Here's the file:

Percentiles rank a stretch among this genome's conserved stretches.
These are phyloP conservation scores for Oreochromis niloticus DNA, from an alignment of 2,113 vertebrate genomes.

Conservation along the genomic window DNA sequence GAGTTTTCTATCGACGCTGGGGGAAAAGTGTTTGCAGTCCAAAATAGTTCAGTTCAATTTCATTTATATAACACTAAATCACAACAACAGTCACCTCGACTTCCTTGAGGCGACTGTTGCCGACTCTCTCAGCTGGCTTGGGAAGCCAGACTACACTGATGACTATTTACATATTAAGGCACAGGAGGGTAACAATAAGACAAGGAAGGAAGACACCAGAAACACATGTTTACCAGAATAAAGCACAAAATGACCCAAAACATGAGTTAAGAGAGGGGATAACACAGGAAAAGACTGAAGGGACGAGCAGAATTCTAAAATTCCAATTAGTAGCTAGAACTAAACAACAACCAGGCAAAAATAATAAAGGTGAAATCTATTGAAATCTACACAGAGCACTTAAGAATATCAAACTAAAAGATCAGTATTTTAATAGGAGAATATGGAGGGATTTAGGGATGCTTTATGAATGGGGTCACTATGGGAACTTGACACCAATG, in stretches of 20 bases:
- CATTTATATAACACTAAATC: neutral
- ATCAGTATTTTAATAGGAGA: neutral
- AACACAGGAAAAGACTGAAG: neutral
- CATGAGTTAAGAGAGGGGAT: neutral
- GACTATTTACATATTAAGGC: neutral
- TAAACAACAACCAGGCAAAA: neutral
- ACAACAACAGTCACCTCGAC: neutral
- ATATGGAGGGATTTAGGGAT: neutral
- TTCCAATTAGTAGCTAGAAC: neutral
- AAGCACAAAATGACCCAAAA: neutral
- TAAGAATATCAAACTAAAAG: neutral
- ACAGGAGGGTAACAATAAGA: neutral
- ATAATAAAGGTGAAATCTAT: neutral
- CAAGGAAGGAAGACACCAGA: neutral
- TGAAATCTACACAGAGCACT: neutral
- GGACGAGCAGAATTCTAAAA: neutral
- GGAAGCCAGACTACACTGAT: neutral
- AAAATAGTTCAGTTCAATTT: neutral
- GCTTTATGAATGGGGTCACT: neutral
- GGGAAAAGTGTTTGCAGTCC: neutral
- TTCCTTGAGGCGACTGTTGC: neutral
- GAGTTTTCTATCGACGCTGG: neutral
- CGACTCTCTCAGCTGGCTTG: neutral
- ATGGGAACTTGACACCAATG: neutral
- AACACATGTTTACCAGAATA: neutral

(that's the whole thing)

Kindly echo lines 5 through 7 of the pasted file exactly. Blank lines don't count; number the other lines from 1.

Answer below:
- ATCAGTATTTTAATAGGAGA: neutral
- AACACAGGAAAAGACTGAAG: neutral
- CATGAGTTAAGAGAGGGGAT: neutral